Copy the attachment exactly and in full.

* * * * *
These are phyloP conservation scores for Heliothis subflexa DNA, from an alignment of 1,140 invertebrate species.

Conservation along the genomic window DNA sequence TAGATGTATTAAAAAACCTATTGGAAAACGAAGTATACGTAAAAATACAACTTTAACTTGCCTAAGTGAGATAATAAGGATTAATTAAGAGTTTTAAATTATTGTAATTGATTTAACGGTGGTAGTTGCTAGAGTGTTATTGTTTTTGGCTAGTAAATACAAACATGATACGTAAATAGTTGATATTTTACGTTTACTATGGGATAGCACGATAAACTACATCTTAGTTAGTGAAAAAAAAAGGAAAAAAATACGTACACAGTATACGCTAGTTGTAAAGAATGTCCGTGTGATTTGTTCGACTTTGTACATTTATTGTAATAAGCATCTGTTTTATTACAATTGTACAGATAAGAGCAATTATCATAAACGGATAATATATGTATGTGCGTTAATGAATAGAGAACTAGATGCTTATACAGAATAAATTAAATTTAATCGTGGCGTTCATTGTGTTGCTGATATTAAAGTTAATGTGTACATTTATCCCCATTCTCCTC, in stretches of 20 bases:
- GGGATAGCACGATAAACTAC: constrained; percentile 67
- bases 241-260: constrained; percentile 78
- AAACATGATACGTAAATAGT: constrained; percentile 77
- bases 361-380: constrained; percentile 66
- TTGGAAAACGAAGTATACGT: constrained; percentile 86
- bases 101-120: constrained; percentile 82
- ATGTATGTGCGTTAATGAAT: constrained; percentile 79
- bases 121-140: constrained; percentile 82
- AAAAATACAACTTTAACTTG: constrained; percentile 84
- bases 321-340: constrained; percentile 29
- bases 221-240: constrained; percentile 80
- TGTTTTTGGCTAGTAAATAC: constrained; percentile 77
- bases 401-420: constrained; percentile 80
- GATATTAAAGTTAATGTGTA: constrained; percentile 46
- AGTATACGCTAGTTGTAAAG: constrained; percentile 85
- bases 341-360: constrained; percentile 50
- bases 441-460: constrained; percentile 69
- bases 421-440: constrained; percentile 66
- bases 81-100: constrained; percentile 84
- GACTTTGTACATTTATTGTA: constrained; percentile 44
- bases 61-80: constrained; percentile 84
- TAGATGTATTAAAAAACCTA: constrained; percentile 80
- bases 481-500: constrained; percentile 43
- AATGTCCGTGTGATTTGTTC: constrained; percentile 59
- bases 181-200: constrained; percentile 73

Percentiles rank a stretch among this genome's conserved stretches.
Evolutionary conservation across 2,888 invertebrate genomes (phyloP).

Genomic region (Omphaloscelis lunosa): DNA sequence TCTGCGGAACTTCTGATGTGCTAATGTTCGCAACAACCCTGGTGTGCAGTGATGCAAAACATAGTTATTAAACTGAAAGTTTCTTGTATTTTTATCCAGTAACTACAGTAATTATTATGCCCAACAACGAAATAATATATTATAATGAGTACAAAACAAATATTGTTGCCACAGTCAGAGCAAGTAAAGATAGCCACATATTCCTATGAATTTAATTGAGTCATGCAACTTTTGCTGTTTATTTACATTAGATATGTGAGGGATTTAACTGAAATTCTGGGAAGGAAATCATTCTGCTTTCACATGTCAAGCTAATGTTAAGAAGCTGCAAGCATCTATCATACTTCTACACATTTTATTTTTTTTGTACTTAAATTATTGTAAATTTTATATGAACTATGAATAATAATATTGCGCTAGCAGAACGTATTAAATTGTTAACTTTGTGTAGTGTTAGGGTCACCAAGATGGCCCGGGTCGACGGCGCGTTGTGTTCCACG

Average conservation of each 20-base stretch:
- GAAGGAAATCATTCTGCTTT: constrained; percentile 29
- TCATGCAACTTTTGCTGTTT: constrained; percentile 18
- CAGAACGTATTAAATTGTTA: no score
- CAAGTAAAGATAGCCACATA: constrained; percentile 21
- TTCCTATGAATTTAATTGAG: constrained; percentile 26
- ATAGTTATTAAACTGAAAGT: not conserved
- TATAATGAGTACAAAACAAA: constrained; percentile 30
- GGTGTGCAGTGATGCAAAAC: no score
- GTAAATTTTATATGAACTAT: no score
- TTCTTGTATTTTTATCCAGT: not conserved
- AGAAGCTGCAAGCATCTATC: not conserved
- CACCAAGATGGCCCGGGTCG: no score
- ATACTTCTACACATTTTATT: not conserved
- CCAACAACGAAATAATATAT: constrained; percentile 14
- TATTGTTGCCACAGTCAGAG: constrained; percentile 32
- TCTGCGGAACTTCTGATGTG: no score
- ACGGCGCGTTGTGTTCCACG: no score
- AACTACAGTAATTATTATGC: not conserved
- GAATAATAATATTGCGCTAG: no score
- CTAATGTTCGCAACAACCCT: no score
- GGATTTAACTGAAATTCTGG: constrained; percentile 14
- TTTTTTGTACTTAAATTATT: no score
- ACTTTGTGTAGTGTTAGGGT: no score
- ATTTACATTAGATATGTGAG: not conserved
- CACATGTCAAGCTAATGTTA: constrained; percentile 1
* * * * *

These are phyloP conservation scores for Heliothis subflexa DNA, from an alignment of 1,140 invertebrate species.

Conservation along the genomic window DNA sequence TAGATGTATTAAAAAACCTATTGGAAAACGAAGTATACGTAAAAATACAACTTTAACTTGCCTAAGTGAGATAATAAGGATTAATTAAGAGTTTTAAATTATTGTAATTGATTTAACGGTGGTAGTTGCTAGAGTGTTATTGTTTTTGGCTAGTAAATACAAACATGATACGTAAATAGTTGATATTTTACGTTTACTATGGGATAGCACGATAAACTACATCTTAGTTAGTGAAAAAAAAAGGAAAAAAATACGTACACAGTATACGCTAGTTGTAAAGAATGTCCGTGTGATTTGTTCGACTTTGTACATTTATTGTAATAAGCATCTGTTTTATTACAATTGTACAGATAAGAGCAATTATCATAAACGGATAATATATGTATGTGCGTTAATGAATAGAGAACTAGATGCTTATACAGAATAAATTAAATTTAATCGTGGCGTTCATTGTGTTGCTGATATTAAAGTTAATGTGTACATTTATCCCCATTCTCCTC, in stretches of 20 bases:
- GGGATAGCACGATAAACTAC: constrained; percentile 67
- bases 241-260: constrained; percentile 78
- AAACATGATACGTAAATAGT: constrained; percentile 77
- bases 361-380: constrained; percentile 66
- TTGGAAAACGAAGTATACGT: constrained; percentile 86
- bases 101-120: constrained; percentile 82
- ATGTATGTGCGTTAATGAAT: constrained; percentile 79
- bases 121-140: constrained; percentile 82
- AAAAATACAACTTTAACTTG: constrained; percentile 84
- bases 321-340: constrained; percentile 29
- bases 221-240: constrained; percentile 80
- TGTTTTTGGCTAGTAAATAC: constrained; percentile 77
- bases 401-420: constrained; percentile 80
- GATATTAAAGTTAATGTGTA: constrained; percentile 46
- AGTATACGCTAGTTGTAAAG: constrained; percentile 85
- bases 341-360: constrained; percentile 50
- bases 441-460: constrained; percentile 69
- bases 421-440: constrained; percentile 66
- bases 81-100: constrained; percentile 84
- GACTTTGTACATTTATTGTA: constrained; percentile 44
- bases 61-80: constrained; percentile 84
- TAGATGTATTAAAAAACCTA: constrained; percentile 80
- bases 481-500: constrained; percentile 43
- AATGTCCGTGTGATTTGTTC: constrained; percentile 59
- bases 181-200: constrained; percentile 73

Percentiles rank a stretch among this genome's conserved stretches.
Evolutionary conservation across 2,888 invertebrate genomes (phyloP).

Genomic region (Omphaloscelis lunosa): DNA sequence TCTGCGGAACTTCTGATGTGCTAATGTTCGCAACAACCCTGGTGTGCAGTGATGCAAAACATAGTTATTAAACTGAAAGTTTCTTGTATTTTTATCCAGTAACTACAGTAATTATTATGCCCAACAACGAAATAATATATTATAATGAGTACAAAACAAATATTGTTGCCACAGTCAGAGCAAGTAAAGATAGCCACATATTCCTATGAATTTAATTGAGTCATGCAACTTTTGCTGTTTATTTACATTAGATATGTGAGGGATTTAACTGAAATTCTGGGAAGGAAATCATTCTGCTTTCACATGTCAAGCTAATGTTAAGAAGCTGCAAGCATCTATCATACTTCTACACATTTTATTTTTTTTGTACTTAAATTATTGTAAATTTTATATGAACTATGAATAATAATATTGCGCTAGCAGAACGTATTAAATTGTTAACTTTGTGTAGTGTTAGGGTCACCAAGATGGCCCGGGTCGACGGCGCGTTGTGTTCCACG

Average conservation of each 20-base stretch:
- GAAGGAAATCATTCTGCTTT: constrained; percentile 29
- TCATGCAACTTTTGCTGTTT: constrained; percentile 18
- CAGAACGTATTAAATTGTTA: no score
- CAAGTAAAGATAGCCACATA: constrained; percentile 21
- TTCCTATGAATTTAATTGAG: constrained; percentile 26
- ATAGTTATTAAACTGAAAGT: not conserved
- TATAATGAGTACAAAACAAA: constrained; percentile 30
- GGTGTGCAGTGATGCAAAAC: no score
- GTAAATTTTATATGAACTAT: no score
- TTCTTGTATTTTTATCCAGT: not conserved
- AGAAGCTGCAAGCATCTATC: not conserved
- CACCAAGATGGCCCGGGTCG: no score
- ATACTTCTACACATTTTATT: not conserved
- CCAACAACGAAATAATATAT: constrained; percentile 14
- TATTGTTGCCACAGTCAGAG: constrained; percentile 32
- TCTGCGGAACTTCTGATGTG: no score
- ACGGCGCGTTGTGTTCCACG: no score
- AACTACAGTAATTATTATGC: not conserved
- GAATAATAATATTGCGCTAG: no score
- CTAATGTTCGCAACAACCCT: no score
- GGATTTAACTGAAATTCTGG: constrained; percentile 14
- TTTTTTGTACTTAAATTATT: no score
- ACTTTGTGTAGTGTTAGGGT: no score
- ATTTACATTAGATATGTGAG: not conserved
- CACATGTCAAGCTAATGTTA: constrained; percentile 1